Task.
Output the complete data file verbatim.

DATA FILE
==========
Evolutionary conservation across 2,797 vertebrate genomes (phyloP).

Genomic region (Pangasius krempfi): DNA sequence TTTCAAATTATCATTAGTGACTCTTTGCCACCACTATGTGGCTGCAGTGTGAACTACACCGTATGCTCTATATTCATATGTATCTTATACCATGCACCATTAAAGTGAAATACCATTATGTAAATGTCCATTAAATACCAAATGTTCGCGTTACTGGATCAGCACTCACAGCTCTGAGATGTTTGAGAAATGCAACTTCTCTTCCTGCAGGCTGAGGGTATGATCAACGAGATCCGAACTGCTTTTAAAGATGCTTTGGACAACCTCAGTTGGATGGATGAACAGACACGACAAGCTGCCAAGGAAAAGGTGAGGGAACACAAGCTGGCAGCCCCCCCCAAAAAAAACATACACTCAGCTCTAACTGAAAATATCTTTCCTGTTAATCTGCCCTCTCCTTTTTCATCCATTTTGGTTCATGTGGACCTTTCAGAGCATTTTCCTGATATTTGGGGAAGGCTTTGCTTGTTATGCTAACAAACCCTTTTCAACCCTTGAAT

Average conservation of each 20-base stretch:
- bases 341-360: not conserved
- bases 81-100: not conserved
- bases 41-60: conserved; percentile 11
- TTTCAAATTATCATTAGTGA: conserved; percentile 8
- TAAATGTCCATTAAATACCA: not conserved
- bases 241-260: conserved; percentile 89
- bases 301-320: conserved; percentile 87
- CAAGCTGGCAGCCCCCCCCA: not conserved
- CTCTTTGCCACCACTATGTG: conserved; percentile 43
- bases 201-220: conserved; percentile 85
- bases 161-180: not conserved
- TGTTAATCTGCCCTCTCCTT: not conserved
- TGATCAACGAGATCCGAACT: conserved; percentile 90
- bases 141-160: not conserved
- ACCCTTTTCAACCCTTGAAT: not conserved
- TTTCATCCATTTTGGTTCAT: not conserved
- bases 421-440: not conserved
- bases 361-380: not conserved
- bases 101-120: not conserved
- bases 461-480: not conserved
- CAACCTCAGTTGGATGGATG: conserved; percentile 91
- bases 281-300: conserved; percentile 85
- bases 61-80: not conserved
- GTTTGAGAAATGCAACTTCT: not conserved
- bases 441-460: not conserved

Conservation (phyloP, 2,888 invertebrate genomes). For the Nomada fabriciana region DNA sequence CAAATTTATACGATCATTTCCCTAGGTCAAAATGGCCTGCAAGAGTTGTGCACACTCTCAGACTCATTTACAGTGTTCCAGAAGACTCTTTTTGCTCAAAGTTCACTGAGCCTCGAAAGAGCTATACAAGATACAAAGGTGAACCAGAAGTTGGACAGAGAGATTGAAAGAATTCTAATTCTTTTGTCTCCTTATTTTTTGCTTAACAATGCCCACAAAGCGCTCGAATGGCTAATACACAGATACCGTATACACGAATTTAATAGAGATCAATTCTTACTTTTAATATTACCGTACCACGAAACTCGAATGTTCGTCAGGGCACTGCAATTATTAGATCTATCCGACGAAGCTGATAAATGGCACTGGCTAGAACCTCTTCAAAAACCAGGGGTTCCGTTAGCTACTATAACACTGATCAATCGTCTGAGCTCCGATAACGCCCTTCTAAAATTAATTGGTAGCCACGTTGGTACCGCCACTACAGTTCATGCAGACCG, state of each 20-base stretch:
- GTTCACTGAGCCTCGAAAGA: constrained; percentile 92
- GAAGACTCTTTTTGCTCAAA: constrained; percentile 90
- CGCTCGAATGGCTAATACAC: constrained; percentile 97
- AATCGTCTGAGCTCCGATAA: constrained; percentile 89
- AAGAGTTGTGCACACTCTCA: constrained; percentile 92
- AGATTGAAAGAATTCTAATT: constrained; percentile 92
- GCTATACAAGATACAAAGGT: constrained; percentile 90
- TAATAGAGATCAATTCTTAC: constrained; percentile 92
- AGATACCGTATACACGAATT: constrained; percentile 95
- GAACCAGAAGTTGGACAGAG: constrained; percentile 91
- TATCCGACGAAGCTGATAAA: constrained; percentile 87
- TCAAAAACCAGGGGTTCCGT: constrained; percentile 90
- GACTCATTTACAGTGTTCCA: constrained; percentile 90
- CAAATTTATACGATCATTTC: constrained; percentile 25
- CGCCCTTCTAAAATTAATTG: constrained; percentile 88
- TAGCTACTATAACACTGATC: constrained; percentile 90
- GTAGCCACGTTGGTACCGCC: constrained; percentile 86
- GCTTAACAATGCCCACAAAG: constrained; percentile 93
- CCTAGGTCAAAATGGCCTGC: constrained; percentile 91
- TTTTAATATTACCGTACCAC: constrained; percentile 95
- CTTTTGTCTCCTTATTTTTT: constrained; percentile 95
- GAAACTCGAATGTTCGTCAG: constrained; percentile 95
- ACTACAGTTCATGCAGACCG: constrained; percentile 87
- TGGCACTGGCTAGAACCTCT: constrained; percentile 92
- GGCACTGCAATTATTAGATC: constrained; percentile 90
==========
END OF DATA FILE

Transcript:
Evolutionary conservation across 2,797 vertebrate genomes (phyloP).

Genomic region (Pangasius krempfi): DNA sequence TTTCAAATTATCATTAGTGACTCTTTGCCACCACTATGTGGCTGCAGTGTGAACTACACCGTATGCTCTATATTCATATGTATCTTATACCATGCACCATTAAAGTGAAATACCATTATGTAAATGTCCATTAAATACCAAATGTTCGCGTTACTGGATCAGCACTCACAGCTCTGAGATGTTTGAGAAATGCAACTTCTCTTCCTGCAGGCTGAGGGTATGATCAACGAGATCCGAACTGCTTTTAAAGATGCTTTGGACAACCTCAGTTGGATGGATGAACAGACACGACAAGCTGCCAAGGAAAAGGTGAGGGAACACAAGCTGGCAGCCCCCCCCAAAAAAAACATACACTCAGCTCTAACTGAAAATATCTTTCCTGTTAATCTGCCCTCTCCTTTTTCATCCATTTTGGTTCATGTGGACCTTTCAGAGCATTTTCCTGATATTTGGGGAAGGCTTTGCTTGTTATGCTAACAAACCCTTTTCAACCCTTGAAT

Average conservation of each 20-base stretch:
- bases 341-360: not conserved
- bases 81-100: not conserved
- bases 41-60: conserved; percentile 11
- TTTCAAATTATCATTAGTGA: conserved; percentile 8
- TAAATGTCCATTAAATACCA: not conserved
- bases 241-260: conserved; percentile 89
- bases 301-320: conserved; percentile 87
- CAAGCTGGCAGCCCCCCCCA: not conserved
- CTCTTTGCCACCACTATGTG: conserved; percentile 43
- bases 201-220: conserved; percentile 85
- bases 161-180: not conserved
- TGTTAATCTGCCCTCTCCTT: not conserved
- TGATCAACGAGATCCGAACT: conserved; percentile 90
- bases 141-160: not conserved
- ACCCTTTTCAACCCTTGAAT: not conserved
- TTTCATCCATTTTGGTTCAT: not conserved
- bases 421-440: not conserved
- bases 361-380: not conserved
- bases 101-120: not conserved
- bases 461-480: not conserved
- CAACCTCAGTTGGATGGATG: conserved; percentile 91
- bases 281-300: conserved; percentile 85
- bases 61-80: not conserved
- GTTTGAGAAATGCAACTTCT: not conserved
- bases 441-460: not conserved

Conservation (phyloP, 2,888 invertebrate genomes). For the Nomada fabriciana region DNA sequence CAAATTTATACGATCATTTCCCTAGGTCAAAATGGCCTGCAAGAGTTGTGCACACTCTCAGACTCATTTACAGTGTTCCAGAAGACTCTTTTTGCTCAAAGTTCACTGAGCCTCGAAAGAGCTATACAAGATACAAAGGTGAACCAGAAGTTGGACAGAGAGATTGAAAGAATTCTAATTCTTTTGTCTCCTTATTTTTTGCTTAACAATGCCCACAAAGCGCTCGAATGGCTAATACACAGATACCGTATACACGAATTTAATAGAGATCAATTCTTACTTTTAATATTACCGTACCACGAAACTCGAATGTTCGTCAGGGCACTGCAATTATTAGATCTATCCGACGAAGCTGATAAATGGCACTGGCTAGAACCTCTTCAAAAACCAGGGGTTCCGTTAGCTACTATAACACTGATCAATCGTCTGAGCTCCGATAACGCCCTTCTAAAATTAATTGGTAGCCACGTTGGTACCGCCACTACAGTTCATGCAGACCG, state of each 20-base stretch:
- GTTCACTGAGCCTCGAAAGA: constrained; percentile 92
- GAAGACTCTTTTTGCTCAAA: constrained; percentile 90
- CGCTCGAATGGCTAATACAC: constrained; percentile 97
- AATCGTCTGAGCTCCGATAA: constrained; percentile 89
- AAGAGTTGTGCACACTCTCA: constrained; percentile 92
- AGATTGAAAGAATTCTAATT: constrained; percentile 92
- GCTATACAAGATACAAAGGT: constrained; percentile 90
- TAATAGAGATCAATTCTTAC: constrained; percentile 92
- AGATACCGTATACACGAATT: constrained; percentile 95
- GAACCAGAAGTTGGACAGAG: constrained; percentile 91
- TATCCGACGAAGCTGATAAA: constrained; percentile 87
- TCAAAAACCAGGGGTTCCGT: constrained; percentile 90
- GACTCATTTACAGTGTTCCA: constrained; percentile 90
- CAAATTTATACGATCATTTC: constrained; percentile 25
- CGCCCTTCTAAAATTAATTG: constrained; percentile 88
- TAGCTACTATAACACTGATC: constrained; percentile 90
- GTAGCCACGTTGGTACCGCC: constrained; percentile 86
- GCTTAACAATGCCCACAAAG: constrained; percentile 93
- CCTAGGTCAAAATGGCCTGC: constrained; percentile 91
- TTTTAATATTACCGTACCAC: constrained; percentile 95
- CTTTTGTCTCCTTATTTTTT: constrained; percentile 95
- GAAACTCGAATGTTCGTCAG: constrained; percentile 95
- ACTACAGTTCATGCAGACCG: constrained; percentile 87
- TGGCACTGGCTAGAACCTCT: constrained; percentile 92
- GGCACTGCAATTATTAGATC: constrained; percentile 90